While there are just five sheep-milking farmers in Canterbury, Kirwee sheep farmer and Sheep Milk New Zealand managing director Matt Jones said there were another five making the switch next season.
“We are very new to sheep milking in New Zealand and it’s been happening around the world for hundreds of years, so we’ve got a lot to learn.
“It is the best milk and I can argue that all day long. It is far superior to any other milk product on the market and our environmental footprint is significantly less than other producers of milk.”
Sheep Milk New Zealand was established for processors, industry people and farmers to come together and share knowledge, he said.
Mr Jones and his wife Tracey have been sheep farming at Kirwee for 10 years, importing genetics from Europe to develop a breed that could handle South Island conditions, and began milking their 600 ewe East Friesian flock two years ago.
While sheep produced fewer litres of milk than their bovine counterparts, they produced double the number of milk solids, and the payout of $14.20 per kilogramme of milk solids was attractive, Mr Jones said.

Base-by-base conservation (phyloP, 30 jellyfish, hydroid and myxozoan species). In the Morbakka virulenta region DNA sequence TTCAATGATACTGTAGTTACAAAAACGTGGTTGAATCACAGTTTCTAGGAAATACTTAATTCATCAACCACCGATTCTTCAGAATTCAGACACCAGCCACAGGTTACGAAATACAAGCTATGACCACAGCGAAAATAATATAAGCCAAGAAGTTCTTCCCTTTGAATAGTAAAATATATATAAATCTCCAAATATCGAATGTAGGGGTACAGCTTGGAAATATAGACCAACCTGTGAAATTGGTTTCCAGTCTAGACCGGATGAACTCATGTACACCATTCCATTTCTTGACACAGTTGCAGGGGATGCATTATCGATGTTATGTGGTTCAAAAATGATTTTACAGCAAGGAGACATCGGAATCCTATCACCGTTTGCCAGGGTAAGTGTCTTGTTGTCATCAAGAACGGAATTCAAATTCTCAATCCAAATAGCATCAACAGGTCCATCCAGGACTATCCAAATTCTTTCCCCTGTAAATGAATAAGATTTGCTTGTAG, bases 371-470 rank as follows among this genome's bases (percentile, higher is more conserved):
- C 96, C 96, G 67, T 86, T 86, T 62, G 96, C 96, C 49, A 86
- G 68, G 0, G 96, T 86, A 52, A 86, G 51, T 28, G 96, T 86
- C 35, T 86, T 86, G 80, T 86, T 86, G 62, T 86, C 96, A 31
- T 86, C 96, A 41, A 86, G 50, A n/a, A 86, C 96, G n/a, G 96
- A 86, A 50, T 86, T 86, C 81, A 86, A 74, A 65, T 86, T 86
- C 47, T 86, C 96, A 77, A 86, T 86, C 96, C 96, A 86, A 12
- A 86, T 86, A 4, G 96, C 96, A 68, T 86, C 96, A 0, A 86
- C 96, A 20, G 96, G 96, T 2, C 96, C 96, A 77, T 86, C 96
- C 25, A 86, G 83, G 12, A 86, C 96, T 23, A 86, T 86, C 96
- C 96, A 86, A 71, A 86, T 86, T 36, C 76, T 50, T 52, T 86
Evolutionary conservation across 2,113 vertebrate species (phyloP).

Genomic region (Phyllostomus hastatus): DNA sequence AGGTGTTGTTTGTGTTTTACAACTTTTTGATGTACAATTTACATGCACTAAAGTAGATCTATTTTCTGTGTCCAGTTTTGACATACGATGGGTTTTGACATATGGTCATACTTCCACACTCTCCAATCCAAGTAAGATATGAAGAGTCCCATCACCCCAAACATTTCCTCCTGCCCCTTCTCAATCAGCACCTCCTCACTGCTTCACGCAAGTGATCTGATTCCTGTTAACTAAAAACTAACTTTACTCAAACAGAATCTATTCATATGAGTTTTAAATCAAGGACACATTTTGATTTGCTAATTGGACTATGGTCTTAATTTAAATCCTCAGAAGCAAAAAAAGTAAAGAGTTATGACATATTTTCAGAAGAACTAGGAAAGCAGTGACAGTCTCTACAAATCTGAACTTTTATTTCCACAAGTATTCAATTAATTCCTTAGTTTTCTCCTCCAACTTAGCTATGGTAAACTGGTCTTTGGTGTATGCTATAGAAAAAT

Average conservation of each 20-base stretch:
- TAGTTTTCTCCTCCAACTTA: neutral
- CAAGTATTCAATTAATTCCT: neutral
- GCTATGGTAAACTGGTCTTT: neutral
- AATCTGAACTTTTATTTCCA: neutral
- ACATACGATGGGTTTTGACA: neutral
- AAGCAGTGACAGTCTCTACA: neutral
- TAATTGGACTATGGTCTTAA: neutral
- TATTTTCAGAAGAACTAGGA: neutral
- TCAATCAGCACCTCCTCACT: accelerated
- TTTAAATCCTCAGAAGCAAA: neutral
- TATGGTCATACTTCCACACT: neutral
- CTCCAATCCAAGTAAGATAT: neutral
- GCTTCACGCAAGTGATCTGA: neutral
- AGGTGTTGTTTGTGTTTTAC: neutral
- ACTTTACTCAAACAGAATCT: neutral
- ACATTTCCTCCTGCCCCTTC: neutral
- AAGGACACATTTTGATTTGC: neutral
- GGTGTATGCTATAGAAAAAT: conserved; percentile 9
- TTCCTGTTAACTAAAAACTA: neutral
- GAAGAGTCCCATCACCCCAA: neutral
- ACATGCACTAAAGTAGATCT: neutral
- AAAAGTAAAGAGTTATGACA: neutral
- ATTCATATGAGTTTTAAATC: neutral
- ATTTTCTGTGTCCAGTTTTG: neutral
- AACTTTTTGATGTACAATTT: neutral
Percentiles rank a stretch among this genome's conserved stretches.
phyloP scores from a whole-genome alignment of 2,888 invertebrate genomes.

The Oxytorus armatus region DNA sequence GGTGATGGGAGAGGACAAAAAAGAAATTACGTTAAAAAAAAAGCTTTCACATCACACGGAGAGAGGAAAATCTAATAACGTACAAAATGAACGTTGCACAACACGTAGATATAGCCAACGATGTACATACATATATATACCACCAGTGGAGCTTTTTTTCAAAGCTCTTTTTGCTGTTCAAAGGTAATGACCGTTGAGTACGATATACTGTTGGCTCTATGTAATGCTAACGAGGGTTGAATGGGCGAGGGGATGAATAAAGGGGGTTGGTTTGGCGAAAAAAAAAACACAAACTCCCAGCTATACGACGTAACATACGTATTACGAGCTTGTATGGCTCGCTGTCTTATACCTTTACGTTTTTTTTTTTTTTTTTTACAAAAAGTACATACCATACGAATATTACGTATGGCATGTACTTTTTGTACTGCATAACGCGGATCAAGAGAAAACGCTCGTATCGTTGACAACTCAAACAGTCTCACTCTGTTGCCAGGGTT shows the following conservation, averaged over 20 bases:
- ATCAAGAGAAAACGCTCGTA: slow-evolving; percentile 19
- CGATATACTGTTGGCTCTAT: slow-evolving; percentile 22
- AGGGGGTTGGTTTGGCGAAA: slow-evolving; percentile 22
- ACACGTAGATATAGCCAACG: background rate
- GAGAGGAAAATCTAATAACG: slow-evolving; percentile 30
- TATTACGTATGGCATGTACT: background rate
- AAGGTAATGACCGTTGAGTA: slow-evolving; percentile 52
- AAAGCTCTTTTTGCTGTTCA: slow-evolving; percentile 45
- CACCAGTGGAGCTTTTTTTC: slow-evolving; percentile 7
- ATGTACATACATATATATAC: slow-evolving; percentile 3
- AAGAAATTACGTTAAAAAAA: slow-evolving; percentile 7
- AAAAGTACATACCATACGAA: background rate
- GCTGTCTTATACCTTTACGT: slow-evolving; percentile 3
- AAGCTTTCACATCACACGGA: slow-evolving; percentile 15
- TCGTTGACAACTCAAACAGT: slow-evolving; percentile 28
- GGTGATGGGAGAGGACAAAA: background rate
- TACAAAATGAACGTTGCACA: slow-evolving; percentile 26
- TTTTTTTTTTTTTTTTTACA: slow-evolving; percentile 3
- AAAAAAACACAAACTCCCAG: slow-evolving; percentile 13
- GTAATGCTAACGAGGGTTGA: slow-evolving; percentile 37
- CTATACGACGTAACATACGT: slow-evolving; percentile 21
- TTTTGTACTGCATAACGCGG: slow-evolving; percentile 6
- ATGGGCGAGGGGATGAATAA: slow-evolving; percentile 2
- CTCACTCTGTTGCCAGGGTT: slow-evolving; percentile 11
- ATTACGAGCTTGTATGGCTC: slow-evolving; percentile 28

“There’s a lot of scope. We can double or triple the production that our animals are doing through genetic gain.
“We are milking sheep that have come from dams that have done 180 milk solids in a lactation, while cows in New Zealand are only double that and the price is significantly more than than our bovine friends.
“It’s about milk solids and your farming practices, and Canterbury farmers are good at it.”
The Jones family farm was run just like a dairy farm, with twice-a-day milkings.
The main difference was that it was run as “a hybrid system”, with all lambs, including the males, reared on farm, being finished on automatic lamb feeders.
Sheep Milk New Zealand group marketing manager Virna Smith said ewes were producing 1-2 litres of milk per sheep per day over a 200-day lactation.
The milk was pasteurised and made into cheese and yoghurt, as well as Sheep Milk New Zealand’s Sabelle range of skin and body care products.
“If you are lactose intolerant, your body can handle sheep milk,” Ms Smith said.
“It takes about 30 minutes for sheep milk to process through your body, so if you have any allergies or intolerances it won’t affect you.”
“From sheep you get the milk, we make the cheese, we can make yoghurt and we will be looking at infant formula down the track and we have our skin and body care range.”
Sheep were “softer” on the environment compared to other farming systems, making a viable option for farmers to consider in meeting their environmental requirements, Ms Smith said.